Thoughts on Easter

01 Apr 2011
Thoughts on Easter

What does the Easter weekend remind you of? Chocolate eggs and rabbits wrapped up in coloured foil, hot cross buns, a dash to that favourite holiday or camping spot, a good rest and a bit of fun with the family, double demerit points and carnage on the roads?

If we look back in history to the events that Easter commemorates, we see a weekend that stands out as a beacon and it was no holiday!

Why the fuss?

The usual Christian emphasis at Easter is the death, burial and resurrection of Christ. Christians celebrate Easter because it reveals the heart of Christianity—the story of a God determined to rescue a planet that is out of control.

We hardly need to be reminded that we live in a troubled world. You only have to watch the nightly television news to get a dose of the world’s woes. And so Easter speaks to us of rescue, of renewal and of the way to peace.

Dag Hammarskjöld, the second Secretary-General of the United Nations, said, “We’ve tried so hard and have failed so miserably that unless the world has a spiritual rebirth in the next few years civilisation is doomed.” And that’s what Easter is all about—spiritual rebirth.

God’s rescue mission

The Easter story tells of a God who made the world, saw it crumble and so proceeds to put it back in shape.

Christians believe that the ultimate result of sin is death and because we all have an inherent sinful nature, we have a pretty bleak ending. However, God is passionate about His creation and hatched a rescue plan to end sin and not destroy sinners—at an enormous cost to Himself. Someone with the highest position and greatest authority in the universe could pay the ransom for everyone else. So God sent a member of His own family—His Son, Jesus—to pay that price.

For many years I have been attracted to the story of Oscar Schindler. It’s a moving portrayal of one man’s attempt to rescue a doomed race of people.

Schindler had made an enormous amount of money in his enamel-ware factory in Kraków, Poland, providing plates, mugs, pots and pans for the German war machine. He used the money to buy the lives of hundreds of defenceless Jews with no other hope. To be on Schindler’s list was life. To be off the list was death!

The words of the old Rabbi, written in the Jewish Talmud, were quoted to him and he couldn’t get them out of his mind: “He who saves one life saves a nation.”

At the end of the movie, after the liberation of Czechoslovakia and having saved over 1200 lives from extermination in the death camps, Schlinder is about to escape in a shiny, black Adler car and leave his Jewish workers. He knows that as a German and a member of the Nazi party, he will be arrested and treated as a war criminal.

His workers present him with a ring made from the gold fillings from the teeth of the Jewish people he had protected. The words of the Talmud are inscribed on it, given in grateful thanks by the survivors.

We see him almost overcome with anguish and frustration that he was able to do so little, that he could have saved more Jews than just the ones he had rescued.

He takes his golden Nazi badge off the lapel of his well-tailored coat and in anguish realises that it would have been worth at least two lives.

“I could have done more,” he laments. “If only I’d done more.”

In this experience, we see but a dim picture of the anguish of a God who wishes He could save more people. But that’s our choice, not His. Because of Jesus’ sacrifice, all we need to do now is accept that He died for our sins to claim as our own the eternal life that God offers as a gift.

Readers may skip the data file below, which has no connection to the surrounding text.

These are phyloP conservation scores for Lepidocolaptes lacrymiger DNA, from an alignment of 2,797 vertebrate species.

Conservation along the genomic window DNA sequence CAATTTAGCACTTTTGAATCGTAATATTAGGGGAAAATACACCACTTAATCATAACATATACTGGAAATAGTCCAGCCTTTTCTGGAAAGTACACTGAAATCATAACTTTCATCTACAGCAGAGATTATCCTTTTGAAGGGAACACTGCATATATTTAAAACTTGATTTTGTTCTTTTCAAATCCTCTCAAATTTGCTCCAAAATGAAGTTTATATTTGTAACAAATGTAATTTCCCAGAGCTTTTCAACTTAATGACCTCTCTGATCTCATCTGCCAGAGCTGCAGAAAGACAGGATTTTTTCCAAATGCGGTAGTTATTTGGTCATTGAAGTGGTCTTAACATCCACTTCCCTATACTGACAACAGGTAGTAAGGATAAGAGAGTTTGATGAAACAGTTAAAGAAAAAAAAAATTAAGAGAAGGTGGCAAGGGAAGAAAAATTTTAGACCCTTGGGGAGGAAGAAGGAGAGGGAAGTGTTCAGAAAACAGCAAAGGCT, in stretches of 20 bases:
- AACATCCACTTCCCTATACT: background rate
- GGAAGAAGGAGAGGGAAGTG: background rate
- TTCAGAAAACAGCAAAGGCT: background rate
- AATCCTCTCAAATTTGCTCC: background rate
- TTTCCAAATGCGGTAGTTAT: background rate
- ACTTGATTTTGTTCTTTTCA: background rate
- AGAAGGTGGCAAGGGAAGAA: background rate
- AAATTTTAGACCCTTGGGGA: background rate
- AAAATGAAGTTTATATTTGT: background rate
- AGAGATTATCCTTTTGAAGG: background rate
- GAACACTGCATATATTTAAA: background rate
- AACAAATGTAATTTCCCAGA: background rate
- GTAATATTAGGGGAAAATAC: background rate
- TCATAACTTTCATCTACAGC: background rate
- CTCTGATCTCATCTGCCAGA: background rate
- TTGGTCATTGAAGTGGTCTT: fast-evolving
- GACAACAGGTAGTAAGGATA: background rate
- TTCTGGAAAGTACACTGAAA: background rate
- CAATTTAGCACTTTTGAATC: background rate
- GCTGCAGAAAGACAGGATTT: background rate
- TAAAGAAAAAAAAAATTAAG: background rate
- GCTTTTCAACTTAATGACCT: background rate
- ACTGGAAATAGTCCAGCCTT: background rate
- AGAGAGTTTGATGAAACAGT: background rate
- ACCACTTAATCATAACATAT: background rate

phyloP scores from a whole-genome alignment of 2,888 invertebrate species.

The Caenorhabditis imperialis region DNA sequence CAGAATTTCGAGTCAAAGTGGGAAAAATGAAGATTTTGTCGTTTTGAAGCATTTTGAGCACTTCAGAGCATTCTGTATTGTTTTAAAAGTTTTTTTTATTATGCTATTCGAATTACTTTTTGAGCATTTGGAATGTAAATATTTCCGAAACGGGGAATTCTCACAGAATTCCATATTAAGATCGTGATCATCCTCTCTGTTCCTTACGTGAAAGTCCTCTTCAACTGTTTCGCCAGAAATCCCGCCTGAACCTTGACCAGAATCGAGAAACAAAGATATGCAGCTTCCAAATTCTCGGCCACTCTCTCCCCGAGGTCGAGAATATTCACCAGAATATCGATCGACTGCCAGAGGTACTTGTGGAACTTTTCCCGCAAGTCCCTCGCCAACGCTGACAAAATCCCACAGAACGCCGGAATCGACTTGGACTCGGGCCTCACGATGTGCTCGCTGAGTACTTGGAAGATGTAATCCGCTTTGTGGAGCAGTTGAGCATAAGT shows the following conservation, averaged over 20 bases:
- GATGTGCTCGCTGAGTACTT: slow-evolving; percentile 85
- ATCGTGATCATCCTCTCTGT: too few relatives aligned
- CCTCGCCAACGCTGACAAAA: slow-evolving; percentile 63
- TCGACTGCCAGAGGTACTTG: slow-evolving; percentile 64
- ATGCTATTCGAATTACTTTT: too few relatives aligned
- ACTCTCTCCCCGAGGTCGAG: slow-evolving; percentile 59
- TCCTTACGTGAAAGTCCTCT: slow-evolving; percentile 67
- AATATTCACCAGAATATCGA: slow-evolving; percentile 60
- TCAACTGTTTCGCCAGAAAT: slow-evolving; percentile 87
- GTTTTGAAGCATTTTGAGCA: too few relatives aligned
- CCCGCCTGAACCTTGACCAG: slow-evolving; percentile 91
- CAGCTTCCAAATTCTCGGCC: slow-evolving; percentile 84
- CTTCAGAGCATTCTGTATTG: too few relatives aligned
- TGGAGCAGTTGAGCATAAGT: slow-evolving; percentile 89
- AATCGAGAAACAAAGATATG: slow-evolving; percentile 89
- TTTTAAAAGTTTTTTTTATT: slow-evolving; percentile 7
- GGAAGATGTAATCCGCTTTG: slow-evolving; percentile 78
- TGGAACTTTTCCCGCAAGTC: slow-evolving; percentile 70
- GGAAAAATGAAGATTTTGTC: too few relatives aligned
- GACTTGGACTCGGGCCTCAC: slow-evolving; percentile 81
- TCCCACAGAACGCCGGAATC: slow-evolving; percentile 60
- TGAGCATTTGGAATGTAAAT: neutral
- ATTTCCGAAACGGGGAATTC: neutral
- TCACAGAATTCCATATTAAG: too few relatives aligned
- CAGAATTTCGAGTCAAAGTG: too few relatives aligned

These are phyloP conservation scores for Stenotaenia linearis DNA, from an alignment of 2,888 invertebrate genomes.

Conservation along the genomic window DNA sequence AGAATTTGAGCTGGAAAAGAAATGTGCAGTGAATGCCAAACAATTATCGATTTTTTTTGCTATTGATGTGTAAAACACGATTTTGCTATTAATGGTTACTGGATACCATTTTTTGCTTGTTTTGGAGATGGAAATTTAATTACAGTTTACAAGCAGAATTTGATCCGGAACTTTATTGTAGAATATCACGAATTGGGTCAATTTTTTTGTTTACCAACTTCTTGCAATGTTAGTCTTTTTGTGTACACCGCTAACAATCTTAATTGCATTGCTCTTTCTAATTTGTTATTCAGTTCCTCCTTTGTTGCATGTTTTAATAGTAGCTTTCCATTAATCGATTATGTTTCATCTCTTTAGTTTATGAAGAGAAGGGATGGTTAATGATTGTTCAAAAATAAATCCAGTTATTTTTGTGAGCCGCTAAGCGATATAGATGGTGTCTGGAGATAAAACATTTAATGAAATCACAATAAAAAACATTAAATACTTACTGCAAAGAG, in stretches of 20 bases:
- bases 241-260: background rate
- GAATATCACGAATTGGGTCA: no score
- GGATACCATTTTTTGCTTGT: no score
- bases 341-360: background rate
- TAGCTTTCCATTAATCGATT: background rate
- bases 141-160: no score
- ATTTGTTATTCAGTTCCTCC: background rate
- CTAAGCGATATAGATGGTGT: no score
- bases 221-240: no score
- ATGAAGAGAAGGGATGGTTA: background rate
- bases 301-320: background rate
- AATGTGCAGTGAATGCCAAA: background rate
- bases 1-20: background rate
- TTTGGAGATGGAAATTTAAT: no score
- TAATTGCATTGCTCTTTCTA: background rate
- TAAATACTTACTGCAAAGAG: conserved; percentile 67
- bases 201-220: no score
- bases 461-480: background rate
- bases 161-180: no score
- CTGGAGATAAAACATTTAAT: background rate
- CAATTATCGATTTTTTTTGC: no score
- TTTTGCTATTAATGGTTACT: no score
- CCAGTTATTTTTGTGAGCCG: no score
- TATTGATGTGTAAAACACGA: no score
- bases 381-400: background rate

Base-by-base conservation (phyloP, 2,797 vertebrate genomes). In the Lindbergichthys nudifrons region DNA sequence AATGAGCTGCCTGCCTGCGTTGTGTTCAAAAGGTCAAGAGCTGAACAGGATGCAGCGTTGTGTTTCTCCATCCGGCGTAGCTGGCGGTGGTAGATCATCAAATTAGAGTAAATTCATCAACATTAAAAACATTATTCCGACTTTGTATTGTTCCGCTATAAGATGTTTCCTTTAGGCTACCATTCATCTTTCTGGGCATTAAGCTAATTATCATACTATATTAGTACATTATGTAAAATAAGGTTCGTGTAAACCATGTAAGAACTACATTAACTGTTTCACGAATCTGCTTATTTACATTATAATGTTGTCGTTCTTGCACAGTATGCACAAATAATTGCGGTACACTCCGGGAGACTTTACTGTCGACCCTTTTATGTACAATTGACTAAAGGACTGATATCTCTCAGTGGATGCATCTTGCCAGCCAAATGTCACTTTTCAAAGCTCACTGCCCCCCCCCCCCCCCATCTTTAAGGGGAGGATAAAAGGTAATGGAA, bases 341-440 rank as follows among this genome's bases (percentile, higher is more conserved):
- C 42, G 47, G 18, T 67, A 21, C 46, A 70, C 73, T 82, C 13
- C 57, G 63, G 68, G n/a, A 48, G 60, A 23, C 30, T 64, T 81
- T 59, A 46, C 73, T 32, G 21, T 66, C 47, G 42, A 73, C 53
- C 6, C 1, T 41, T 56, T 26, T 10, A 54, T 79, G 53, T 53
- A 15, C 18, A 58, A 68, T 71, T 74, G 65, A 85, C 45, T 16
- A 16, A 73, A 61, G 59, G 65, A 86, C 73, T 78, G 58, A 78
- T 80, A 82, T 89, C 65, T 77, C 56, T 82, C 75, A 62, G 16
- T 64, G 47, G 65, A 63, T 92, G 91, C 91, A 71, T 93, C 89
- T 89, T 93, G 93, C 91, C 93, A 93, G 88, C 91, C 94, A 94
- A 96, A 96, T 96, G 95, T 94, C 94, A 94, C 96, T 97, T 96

The first Easter

Some may think it strange that the hero of the Easter story is the One who dies. But it is a death with a purpose, a death to pay the penalty of sin, a death that leads to life and a death that covers and pays for all of our inadequacies and problems.

For the Christian world, Easter is a time to celebrate the love of God, as well as to acknowledge the debt that we owe to Jesus Christ. It calls us to revisit the scenes of Jesus’ crucifixion on that first “Good” Friday.

It calls us to recall the early morning stillness of the Sunday morning broken by the pounding of hobnail sandals on the cold, cobbled stones of the streets of Jerusalem, as the soldiers who guarded the dead body in the tomb rushed into the city with the unbelievable cry on their lips, “He’s alive! He’s alive!”

An angel of the Lord had come down in the darkness of that Sunday morning and tossed away the great stone in front of the tomb as if it were a pebble. Jesus walked out and nothing could stop Him.

So we have the vision of a risen Christ who is alive today, who is interested, who seeks His own and who wants to restore the broken relationship between God and humankind.

“But Christ has indeed been raised from the dead, the firstfruits of those who have fallen asleep. For since death came through a man, the resurrection of the dead comes also through a man. For as in Adam all die, so in Christ all will be made alive,” it says in the Bible (in the First Book of Corinthians, chapter 15, verses 20-22).

God had accomplished His rescue mission, but it was through brokenness and suffering. And this is what Easter is all about—God has settled the score.

Did you know?

Unlike when Jesus was born (Christmas), we know the exact date of Jesus’ death—the Jewish Passover (the fourteenth day of the month of Nisan in the Hebrew calendar). Dates for Easter are related to the lunar calendar and are not the actual days upon which Jesus was crucified and resurrected.

Easter was originally a memorial to the Roman god Ishtar (pronounced Easter), that was adapted by the early Christian church.


Malcolm Potts